Mozilla, the open source organisation responsible for Firefox, joined other major technology companies today to protest anti-piracy legislation by blackening the browser's home page.
Firefox's default home page, essentially a search field for Google, will change from its usual white background with the Firefox logo to a blacked-out version displaying a modified graphic emblazoned with "Stop Censorship."
Meanwhile, the English language versions of Mozilla's sites, mozilla.com and mozilla.org, will redirect visitors to an "action page" asking for their support in stopping what it called "Internet blacklist legislation."
Mozilla and an estimated 7,000 other sites, including Google, Wikipedia and Reddit, went on a "virtual strike" today to voice their opposition to the Stop Online Piracy Act (SOPA) and the Protect IP Act (PIPA), legislation being considered by the US government.
Some of the sites went completely dark. Wikipedia blocked its English content, replacing it with an anti-SOPA/PIPA call to arms, but others like Mozilla used milder methods. Google, for example, placed a black rectangle over the area where it normally positions its logo or specialty "doodles".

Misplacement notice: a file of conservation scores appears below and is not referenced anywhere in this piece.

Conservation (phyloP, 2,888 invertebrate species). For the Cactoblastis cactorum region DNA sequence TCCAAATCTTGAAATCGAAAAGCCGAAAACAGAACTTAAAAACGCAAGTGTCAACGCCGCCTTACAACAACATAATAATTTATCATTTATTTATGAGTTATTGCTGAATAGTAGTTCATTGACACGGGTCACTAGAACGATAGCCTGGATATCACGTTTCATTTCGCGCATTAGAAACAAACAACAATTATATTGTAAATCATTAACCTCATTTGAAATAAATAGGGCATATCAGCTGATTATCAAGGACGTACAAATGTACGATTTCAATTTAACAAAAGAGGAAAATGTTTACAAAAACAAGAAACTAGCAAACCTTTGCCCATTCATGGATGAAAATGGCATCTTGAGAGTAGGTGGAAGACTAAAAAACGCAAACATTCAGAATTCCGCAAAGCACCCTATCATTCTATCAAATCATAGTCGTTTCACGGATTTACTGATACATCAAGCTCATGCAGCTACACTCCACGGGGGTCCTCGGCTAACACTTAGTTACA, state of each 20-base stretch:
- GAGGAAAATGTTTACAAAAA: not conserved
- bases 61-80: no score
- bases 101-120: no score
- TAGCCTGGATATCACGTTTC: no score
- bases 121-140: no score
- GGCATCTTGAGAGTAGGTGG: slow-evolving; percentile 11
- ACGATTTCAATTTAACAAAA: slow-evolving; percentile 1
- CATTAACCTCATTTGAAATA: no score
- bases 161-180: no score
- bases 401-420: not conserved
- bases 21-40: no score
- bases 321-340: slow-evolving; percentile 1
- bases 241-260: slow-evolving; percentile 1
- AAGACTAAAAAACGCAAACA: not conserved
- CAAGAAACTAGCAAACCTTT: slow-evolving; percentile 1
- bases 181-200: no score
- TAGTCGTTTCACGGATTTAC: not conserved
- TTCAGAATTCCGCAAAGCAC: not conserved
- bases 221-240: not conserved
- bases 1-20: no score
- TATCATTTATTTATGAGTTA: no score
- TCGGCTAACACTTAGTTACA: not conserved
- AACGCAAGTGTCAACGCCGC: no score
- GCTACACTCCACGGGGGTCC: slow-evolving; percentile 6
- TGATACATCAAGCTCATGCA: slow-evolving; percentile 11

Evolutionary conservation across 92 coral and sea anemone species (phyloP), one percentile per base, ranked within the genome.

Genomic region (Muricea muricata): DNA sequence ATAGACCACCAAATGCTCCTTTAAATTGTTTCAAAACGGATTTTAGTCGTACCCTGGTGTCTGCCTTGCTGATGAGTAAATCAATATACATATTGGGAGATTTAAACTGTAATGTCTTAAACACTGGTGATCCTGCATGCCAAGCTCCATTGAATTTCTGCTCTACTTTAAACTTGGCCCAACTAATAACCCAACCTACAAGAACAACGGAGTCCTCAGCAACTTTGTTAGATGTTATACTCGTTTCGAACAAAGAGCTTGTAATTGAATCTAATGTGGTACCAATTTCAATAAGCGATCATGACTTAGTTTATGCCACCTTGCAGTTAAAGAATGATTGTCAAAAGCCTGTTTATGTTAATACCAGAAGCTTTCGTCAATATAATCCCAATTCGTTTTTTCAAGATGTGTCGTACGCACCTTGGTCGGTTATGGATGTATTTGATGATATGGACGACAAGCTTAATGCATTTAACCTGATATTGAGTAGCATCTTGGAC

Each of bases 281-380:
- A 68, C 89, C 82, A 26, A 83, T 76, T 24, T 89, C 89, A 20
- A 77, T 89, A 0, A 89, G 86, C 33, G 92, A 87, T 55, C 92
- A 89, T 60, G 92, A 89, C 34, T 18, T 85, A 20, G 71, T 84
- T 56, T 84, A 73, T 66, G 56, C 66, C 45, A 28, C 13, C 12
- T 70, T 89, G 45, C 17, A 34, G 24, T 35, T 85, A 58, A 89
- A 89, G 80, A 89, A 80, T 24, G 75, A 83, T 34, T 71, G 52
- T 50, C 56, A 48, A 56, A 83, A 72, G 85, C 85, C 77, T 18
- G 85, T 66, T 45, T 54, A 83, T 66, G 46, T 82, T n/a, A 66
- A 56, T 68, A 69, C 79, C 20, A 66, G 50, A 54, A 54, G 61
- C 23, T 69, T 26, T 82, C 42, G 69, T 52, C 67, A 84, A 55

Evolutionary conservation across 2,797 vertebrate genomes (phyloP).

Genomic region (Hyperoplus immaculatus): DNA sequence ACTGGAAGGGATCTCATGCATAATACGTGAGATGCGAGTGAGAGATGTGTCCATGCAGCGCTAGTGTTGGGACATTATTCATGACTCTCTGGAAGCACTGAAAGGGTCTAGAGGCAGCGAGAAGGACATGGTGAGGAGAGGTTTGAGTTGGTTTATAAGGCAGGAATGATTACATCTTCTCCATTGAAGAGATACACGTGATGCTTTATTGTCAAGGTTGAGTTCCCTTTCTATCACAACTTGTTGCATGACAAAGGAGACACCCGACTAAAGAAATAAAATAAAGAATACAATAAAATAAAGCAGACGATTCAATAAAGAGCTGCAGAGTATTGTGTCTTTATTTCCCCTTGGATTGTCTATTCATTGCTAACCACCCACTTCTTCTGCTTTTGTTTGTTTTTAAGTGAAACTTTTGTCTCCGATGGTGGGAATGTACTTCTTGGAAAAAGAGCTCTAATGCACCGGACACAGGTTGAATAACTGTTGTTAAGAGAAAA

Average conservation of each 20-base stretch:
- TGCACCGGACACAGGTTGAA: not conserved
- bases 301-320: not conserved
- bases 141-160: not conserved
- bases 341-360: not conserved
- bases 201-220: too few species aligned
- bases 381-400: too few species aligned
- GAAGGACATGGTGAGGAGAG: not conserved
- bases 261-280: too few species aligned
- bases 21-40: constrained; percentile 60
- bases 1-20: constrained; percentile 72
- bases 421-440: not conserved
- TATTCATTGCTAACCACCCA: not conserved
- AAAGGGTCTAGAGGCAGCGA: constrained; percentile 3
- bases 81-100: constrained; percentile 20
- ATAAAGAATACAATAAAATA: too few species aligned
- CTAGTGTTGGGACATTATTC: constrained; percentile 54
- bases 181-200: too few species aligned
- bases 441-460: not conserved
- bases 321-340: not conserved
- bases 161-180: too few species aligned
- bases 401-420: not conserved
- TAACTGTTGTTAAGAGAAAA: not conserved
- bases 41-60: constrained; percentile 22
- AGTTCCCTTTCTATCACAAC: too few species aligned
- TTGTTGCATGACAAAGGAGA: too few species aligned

Although SOPA and PIPA are designed to make it easier for US copyright holders to retaliate against foreign websites that distribute pirated movies, music and software, opponents have argued that if they are made law, the bills will give content owners enough leverage to censor domestic websites.
"These new laws would give the US government and private business incredible censorship powers that would have effects globally, damage the Internet's security and discourage innovation and investment worldwide," a Mozilla statement claimed.
Mozilla was one of nine companies that jointly signed a letter last November to key members of Congress, saying that SOPA and PIPA "pose a serious risk to our industry's continued track record of innovation and job-creation, as well as to our Nation's cybersecurity."
Approximately one-out-of-four Internet users rely on Firefox to access the Internet, according to statistics from metrics firm Net Applications.